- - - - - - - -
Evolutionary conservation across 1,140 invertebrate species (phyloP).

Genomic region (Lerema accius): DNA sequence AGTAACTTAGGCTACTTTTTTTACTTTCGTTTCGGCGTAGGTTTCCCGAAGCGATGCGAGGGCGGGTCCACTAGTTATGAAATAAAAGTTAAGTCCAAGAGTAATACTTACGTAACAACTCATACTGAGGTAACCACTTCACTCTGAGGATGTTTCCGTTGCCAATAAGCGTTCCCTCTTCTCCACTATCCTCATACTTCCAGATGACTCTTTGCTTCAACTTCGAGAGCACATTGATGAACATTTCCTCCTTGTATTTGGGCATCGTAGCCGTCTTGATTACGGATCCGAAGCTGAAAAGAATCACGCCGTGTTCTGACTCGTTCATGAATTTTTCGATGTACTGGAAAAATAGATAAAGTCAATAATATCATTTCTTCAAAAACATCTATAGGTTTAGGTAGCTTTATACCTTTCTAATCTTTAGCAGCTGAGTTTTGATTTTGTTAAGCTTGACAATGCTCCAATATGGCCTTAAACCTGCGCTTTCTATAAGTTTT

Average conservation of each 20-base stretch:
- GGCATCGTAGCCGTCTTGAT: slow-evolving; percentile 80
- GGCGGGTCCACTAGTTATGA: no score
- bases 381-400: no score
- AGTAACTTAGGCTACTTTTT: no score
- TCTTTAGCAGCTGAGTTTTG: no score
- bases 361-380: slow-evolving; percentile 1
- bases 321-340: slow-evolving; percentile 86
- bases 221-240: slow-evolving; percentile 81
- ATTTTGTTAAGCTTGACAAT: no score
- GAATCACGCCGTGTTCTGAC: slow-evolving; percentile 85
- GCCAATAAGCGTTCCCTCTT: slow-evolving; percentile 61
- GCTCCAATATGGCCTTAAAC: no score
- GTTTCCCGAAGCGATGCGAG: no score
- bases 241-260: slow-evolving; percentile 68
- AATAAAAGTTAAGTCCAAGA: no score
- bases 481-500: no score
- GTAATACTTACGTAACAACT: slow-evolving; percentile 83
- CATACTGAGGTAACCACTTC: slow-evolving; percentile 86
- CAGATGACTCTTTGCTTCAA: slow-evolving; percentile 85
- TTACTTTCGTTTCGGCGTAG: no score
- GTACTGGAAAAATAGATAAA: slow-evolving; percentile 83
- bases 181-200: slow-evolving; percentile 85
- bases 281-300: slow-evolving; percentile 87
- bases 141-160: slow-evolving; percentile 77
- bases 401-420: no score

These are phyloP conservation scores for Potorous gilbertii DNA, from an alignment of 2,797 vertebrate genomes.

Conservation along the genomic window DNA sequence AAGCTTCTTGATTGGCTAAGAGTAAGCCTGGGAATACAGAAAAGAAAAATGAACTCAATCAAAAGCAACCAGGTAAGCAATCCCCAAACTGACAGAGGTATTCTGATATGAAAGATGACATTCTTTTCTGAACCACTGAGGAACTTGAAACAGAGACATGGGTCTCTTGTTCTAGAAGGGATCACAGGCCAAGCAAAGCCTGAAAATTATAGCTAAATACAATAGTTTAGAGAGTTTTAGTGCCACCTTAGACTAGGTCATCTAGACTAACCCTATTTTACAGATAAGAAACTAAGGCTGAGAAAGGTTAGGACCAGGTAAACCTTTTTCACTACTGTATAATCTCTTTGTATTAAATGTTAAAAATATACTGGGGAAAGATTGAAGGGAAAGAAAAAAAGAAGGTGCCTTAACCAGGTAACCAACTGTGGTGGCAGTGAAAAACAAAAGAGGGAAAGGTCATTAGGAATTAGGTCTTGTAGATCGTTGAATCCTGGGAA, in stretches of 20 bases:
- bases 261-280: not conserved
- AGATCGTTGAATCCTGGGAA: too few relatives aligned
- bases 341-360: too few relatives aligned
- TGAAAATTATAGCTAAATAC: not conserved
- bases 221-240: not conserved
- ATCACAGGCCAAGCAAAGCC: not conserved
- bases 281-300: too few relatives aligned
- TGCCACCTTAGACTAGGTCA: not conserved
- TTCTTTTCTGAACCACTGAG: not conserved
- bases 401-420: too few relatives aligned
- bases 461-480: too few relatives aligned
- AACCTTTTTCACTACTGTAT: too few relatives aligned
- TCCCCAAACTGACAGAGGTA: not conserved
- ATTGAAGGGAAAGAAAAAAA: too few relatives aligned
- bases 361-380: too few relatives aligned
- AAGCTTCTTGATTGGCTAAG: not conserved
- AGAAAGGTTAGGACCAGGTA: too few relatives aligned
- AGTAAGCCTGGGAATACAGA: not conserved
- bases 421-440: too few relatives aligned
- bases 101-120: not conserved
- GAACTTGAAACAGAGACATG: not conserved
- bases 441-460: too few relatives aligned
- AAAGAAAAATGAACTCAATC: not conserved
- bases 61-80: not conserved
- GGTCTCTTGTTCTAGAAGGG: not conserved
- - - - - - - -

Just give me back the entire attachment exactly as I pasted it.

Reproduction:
Evolutionary conservation across 1,140 invertebrate species (phyloP).

Genomic region (Lerema accius): DNA sequence AGTAACTTAGGCTACTTTTTTTACTTTCGTTTCGGCGTAGGTTTCCCGAAGCGATGCGAGGGCGGGTCCACTAGTTATGAAATAAAAGTTAAGTCCAAGAGTAATACTTACGTAACAACTCATACTGAGGTAACCACTTCACTCTGAGGATGTTTCCGTTGCCAATAAGCGTTCCCTCTTCTCCACTATCCTCATACTTCCAGATGACTCTTTGCTTCAACTTCGAGAGCACATTGATGAACATTTCCTCCTTGTATTTGGGCATCGTAGCCGTCTTGATTACGGATCCGAAGCTGAAAAGAATCACGCCGTGTTCTGACTCGTTCATGAATTTTTCGATGTACTGGAAAAATAGATAAAGTCAATAATATCATTTCTTCAAAAACATCTATAGGTTTAGGTAGCTTTATACCTTTCTAATCTTTAGCAGCTGAGTTTTGATTTTGTTAAGCTTGACAATGCTCCAATATGGCCTTAAACCTGCGCTTTCTATAAGTTTT

Average conservation of each 20-base stretch:
- GGCATCGTAGCCGTCTTGAT: slow-evolving; percentile 80
- GGCGGGTCCACTAGTTATGA: no score
- bases 381-400: no score
- AGTAACTTAGGCTACTTTTT: no score
- TCTTTAGCAGCTGAGTTTTG: no score
- bases 361-380: slow-evolving; percentile 1
- bases 321-340: slow-evolving; percentile 86
- bases 221-240: slow-evolving; percentile 81
- ATTTTGTTAAGCTTGACAAT: no score
- GAATCACGCCGTGTTCTGAC: slow-evolving; percentile 85
- GCCAATAAGCGTTCCCTCTT: slow-evolving; percentile 61
- GCTCCAATATGGCCTTAAAC: no score
- GTTTCCCGAAGCGATGCGAG: no score
- bases 241-260: slow-evolving; percentile 68
- AATAAAAGTTAAGTCCAAGA: no score
- bases 481-500: no score
- GTAATACTTACGTAACAACT: slow-evolving; percentile 83
- CATACTGAGGTAACCACTTC: slow-evolving; percentile 86
- CAGATGACTCTTTGCTTCAA: slow-evolving; percentile 85
- TTACTTTCGTTTCGGCGTAG: no score
- GTACTGGAAAAATAGATAAA: slow-evolving; percentile 83
- bases 181-200: slow-evolving; percentile 85
- bases 281-300: slow-evolving; percentile 87
- bases 141-160: slow-evolving; percentile 77
- bases 401-420: no score

These are phyloP conservation scores for Potorous gilbertii DNA, from an alignment of 2,797 vertebrate genomes.

Conservation along the genomic window DNA sequence AAGCTTCTTGATTGGCTAAGAGTAAGCCTGGGAATACAGAAAAGAAAAATGAACTCAATCAAAAGCAACCAGGTAAGCAATCCCCAAACTGACAGAGGTATTCTGATATGAAAGATGACATTCTTTTCTGAACCACTGAGGAACTTGAAACAGAGACATGGGTCTCTTGTTCTAGAAGGGATCACAGGCCAAGCAAAGCCTGAAAATTATAGCTAAATACAATAGTTTAGAGAGTTTTAGTGCCACCTTAGACTAGGTCATCTAGACTAACCCTATTTTACAGATAAGAAACTAAGGCTGAGAAAGGTTAGGACCAGGTAAACCTTTTTCACTACTGTATAATCTCTTTGTATTAAATGTTAAAAATATACTGGGGAAAGATTGAAGGGAAAGAAAAAAAGAAGGTGCCTTAACCAGGTAACCAACTGTGGTGGCAGTGAAAAACAAAAGAGGGAAAGGTCATTAGGAATTAGGTCTTGTAGATCGTTGAATCCTGGGAA, in stretches of 20 bases:
- bases 261-280: not conserved
- AGATCGTTGAATCCTGGGAA: too few relatives aligned
- bases 341-360: too few relatives aligned
- TGAAAATTATAGCTAAATAC: not conserved
- bases 221-240: not conserved
- ATCACAGGCCAAGCAAAGCC: not conserved
- bases 281-300: too few relatives aligned
- TGCCACCTTAGACTAGGTCA: not conserved
- TTCTTTTCTGAACCACTGAG: not conserved
- bases 401-420: too few relatives aligned
- bases 461-480: too few relatives aligned
- AACCTTTTTCACTACTGTAT: too few relatives aligned
- TCCCCAAACTGACAGAGGTA: not conserved
- ATTGAAGGGAAAGAAAAAAA: too few relatives aligned
- bases 361-380: too few relatives aligned
- AAGCTTCTTGATTGGCTAAG: not conserved
- AGAAAGGTTAGGACCAGGTA: too few relatives aligned
- AGTAAGCCTGGGAATACAGA: not conserved
- bases 421-440: too few relatives aligned
- bases 101-120: not conserved
- GAACTTGAAACAGAGACATG: not conserved
- bases 441-460: too few relatives aligned
- AAAGAAAAATGAACTCAATC: not conserved
- bases 61-80: not conserved
- GGTCTCTTGTTCTAGAAGGG: not conserved